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August 13th, 2017 2 Comments
Doll Houses by Dwayne Morgan
posted by: Dwayne Morgan

Doll Houses

 

Sydney, age four, white;

Sydney,

Which doll is pretty?

The white one.

Rebecca, age four, white;

Rebecca,

Which doll is mean?

The black one.

Natasha, age four, black;

Natasha,

Which doll is nice?

The white one.

Kesha, age four, black;

Kesha,

Which doll is ugly?

The black one.

Kesha,

Which doll looks like you?

The black one.

By the age of four,

The seed of racism, self-hatred,

And inferiority,

Is already subconsciously,

Planted in the mind,

Like cotton,

Like sugar cane,

Like cash crops,

That will benefit those who sow it,

More than those who grow it;

Don’t I know it,

As the father of a black girl,

Who doesn’t see herself

On store shelves;

These, are little black girl blues;

You can find darker hued

versions of white dolls,

That look nothing like you;

straight noses and hair,

forcing parents to straighten things out

removing the kinks of self-doubt,

Becoming vigilant,

Parenting becoming militant,

But only if they get it,

Only if they understand the damage being done,

And the need to guard her self-concept,

By any means necessary;

Birthday invitations included post-scripts

That read,

Please no white dolls,

Which brought on their fair share of conversations;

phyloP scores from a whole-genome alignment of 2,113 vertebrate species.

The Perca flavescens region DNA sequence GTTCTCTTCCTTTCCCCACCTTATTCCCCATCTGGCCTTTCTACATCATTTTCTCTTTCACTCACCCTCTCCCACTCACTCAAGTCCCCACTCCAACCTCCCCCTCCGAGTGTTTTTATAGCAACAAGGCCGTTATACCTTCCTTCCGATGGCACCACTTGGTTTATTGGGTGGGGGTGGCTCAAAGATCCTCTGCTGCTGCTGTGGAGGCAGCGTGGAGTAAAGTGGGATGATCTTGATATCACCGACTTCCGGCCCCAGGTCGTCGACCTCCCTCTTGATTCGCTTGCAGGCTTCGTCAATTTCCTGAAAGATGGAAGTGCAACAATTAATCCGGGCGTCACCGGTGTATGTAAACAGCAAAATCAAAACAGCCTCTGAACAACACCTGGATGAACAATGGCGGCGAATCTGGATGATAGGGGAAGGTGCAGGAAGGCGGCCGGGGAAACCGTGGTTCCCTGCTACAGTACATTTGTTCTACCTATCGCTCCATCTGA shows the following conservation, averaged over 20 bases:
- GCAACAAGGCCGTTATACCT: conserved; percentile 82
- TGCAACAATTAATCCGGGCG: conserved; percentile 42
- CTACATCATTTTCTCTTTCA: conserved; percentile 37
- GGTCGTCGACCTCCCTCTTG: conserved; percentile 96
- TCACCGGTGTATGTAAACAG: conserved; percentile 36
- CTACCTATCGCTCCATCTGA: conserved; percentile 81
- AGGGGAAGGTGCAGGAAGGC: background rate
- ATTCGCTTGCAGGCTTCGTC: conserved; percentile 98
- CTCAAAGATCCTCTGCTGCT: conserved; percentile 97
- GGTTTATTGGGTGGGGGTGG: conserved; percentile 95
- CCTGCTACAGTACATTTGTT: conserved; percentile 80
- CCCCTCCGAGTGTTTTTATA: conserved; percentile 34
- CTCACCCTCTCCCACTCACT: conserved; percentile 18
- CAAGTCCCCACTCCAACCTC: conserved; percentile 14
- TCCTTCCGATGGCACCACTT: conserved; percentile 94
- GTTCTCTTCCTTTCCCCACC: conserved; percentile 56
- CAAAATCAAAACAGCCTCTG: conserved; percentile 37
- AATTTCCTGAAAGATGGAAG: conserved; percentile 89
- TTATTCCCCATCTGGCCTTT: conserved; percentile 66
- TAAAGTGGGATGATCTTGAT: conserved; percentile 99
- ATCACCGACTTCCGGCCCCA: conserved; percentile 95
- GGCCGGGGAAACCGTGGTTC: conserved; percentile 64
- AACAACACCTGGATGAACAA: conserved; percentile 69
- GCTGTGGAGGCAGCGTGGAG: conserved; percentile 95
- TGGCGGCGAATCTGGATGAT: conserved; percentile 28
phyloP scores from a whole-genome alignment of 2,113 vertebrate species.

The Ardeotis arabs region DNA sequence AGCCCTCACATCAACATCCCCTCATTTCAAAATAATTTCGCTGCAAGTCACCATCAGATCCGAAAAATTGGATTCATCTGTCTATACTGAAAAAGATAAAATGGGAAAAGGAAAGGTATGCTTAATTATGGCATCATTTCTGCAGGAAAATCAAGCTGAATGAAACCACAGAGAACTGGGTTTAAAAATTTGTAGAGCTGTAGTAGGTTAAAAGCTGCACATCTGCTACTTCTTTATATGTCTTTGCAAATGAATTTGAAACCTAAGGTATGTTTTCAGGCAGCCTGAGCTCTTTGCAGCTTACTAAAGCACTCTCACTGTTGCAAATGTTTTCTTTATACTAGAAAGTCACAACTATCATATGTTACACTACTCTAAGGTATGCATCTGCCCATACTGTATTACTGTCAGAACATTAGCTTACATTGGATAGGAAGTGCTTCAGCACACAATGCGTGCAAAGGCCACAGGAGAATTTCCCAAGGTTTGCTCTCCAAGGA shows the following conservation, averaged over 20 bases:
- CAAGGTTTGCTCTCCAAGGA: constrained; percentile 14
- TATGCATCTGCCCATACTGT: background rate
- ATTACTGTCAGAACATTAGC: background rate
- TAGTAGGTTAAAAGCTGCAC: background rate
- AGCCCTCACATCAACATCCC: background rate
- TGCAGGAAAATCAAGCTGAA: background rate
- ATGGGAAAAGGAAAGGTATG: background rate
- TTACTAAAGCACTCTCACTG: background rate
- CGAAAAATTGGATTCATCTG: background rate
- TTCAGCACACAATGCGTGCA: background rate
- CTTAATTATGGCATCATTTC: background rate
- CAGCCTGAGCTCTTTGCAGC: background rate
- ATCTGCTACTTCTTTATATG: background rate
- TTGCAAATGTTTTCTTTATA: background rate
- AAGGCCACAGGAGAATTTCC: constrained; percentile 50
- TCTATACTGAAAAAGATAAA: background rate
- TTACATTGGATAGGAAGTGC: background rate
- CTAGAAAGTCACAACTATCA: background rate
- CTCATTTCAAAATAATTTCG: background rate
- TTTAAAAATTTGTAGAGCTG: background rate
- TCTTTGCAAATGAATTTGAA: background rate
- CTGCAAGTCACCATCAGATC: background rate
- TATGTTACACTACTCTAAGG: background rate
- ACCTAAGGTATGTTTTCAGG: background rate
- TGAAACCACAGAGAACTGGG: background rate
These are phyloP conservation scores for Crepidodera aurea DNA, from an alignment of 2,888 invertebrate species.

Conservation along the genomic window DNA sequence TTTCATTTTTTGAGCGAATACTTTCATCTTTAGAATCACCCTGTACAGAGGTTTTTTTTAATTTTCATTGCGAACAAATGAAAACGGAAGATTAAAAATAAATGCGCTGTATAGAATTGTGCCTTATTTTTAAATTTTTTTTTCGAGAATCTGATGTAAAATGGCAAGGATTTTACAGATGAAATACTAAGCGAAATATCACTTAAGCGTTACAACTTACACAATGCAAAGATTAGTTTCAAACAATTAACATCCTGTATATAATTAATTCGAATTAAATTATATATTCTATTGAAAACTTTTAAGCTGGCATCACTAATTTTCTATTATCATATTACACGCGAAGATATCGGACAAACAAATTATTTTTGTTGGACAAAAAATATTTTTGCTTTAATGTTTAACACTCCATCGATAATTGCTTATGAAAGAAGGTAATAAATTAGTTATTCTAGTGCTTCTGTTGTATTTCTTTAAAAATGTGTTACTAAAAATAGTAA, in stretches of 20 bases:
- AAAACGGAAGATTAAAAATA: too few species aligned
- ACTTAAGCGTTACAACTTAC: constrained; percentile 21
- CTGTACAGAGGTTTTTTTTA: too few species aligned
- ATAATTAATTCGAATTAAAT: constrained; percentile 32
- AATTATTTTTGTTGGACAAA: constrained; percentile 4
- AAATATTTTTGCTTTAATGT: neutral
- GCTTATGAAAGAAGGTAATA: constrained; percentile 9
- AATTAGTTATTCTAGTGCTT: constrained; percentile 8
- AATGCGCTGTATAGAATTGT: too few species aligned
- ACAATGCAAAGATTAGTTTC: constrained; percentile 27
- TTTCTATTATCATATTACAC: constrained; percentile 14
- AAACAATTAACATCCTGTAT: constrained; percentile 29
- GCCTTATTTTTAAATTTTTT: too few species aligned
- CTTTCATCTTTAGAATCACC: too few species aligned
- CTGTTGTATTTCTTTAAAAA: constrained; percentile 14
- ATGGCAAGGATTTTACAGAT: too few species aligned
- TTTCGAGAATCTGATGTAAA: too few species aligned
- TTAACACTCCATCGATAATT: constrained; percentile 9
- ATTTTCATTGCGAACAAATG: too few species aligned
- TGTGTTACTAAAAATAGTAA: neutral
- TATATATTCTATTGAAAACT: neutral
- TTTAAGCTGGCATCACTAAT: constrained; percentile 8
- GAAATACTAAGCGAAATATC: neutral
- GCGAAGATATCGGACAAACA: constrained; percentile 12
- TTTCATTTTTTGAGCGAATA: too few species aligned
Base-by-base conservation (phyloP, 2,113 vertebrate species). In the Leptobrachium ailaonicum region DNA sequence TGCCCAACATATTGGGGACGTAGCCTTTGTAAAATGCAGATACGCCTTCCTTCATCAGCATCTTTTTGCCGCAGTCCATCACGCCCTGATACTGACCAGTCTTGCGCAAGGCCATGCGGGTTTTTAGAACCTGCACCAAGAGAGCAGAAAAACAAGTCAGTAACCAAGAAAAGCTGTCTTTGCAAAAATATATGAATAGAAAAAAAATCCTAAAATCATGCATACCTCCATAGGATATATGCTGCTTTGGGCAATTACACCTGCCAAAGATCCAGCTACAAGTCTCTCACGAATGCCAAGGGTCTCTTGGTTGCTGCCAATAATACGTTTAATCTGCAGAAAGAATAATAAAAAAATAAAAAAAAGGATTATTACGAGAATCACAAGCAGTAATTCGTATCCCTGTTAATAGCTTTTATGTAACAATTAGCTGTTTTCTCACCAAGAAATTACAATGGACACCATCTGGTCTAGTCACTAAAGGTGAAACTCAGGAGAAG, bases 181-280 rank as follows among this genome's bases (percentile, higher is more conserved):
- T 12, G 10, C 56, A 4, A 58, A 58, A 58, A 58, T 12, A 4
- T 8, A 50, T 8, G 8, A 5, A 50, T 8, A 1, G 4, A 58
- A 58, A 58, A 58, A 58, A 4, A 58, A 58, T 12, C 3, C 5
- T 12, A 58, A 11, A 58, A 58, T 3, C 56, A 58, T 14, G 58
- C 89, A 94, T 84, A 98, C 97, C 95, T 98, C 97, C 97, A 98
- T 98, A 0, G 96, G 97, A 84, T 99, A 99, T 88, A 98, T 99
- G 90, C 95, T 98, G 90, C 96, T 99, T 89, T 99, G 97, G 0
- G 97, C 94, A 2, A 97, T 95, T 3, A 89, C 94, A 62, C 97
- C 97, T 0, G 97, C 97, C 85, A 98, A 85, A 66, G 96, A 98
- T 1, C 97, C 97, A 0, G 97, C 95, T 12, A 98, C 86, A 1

Protection, labeled as reverse hatred;

We could have saved more,

If only they knew that they were slaves.

The few dolls,

Of a lighter hue,

that managed to cross our border wall,

Soon wound up missing,

Never to be seen again,

Like Native women in Canada;

It’s funny,

This thing called race,

And how it plays out day to day,

And has us worshipping images,

That look nothing like us,

Whether dolls on store shelves,

Or their version of Jesus,

But these little things,

Are always so much bigger,

Which is why she’ll forget cartoons,

But remembers every detail from Hidden Figures.

Too often we shake this off as nothing,

But I saw her desire to become a doctor,

After watching Doc McStuffins,

Because representation matters;

It matters to see yourself reflected

In the world in which you live,

Not as a cliché, a stereotype,

But just normal and positive.

Maybe that’s too much to ask,

When the fabric of our economic quilt,

Happens to be anti-black,

So it’s on us,

To show our children

That there’s nothing that they lack.

Periodically I’ll ask,

If you could,

Is there anything about yourself

That you would change.

At age ten,

Her answer has always remained the same;

Nothing, I’m pretty awesome.

Yes, you are,

I always reply,

Black fist of pride,

Held high on the inside,

But emanating out,

Proud,

That there’s one less black girl,

Who refuses to play

And be shaped,

by society’s doll house.

Dwayne Morgan

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COMMENTS -----------------------------------------------

  1. Judi Symes says:

    As always ,Dwayne, you do the teach without the preach. You have spoken and I have heard.
    Best,
    Judi







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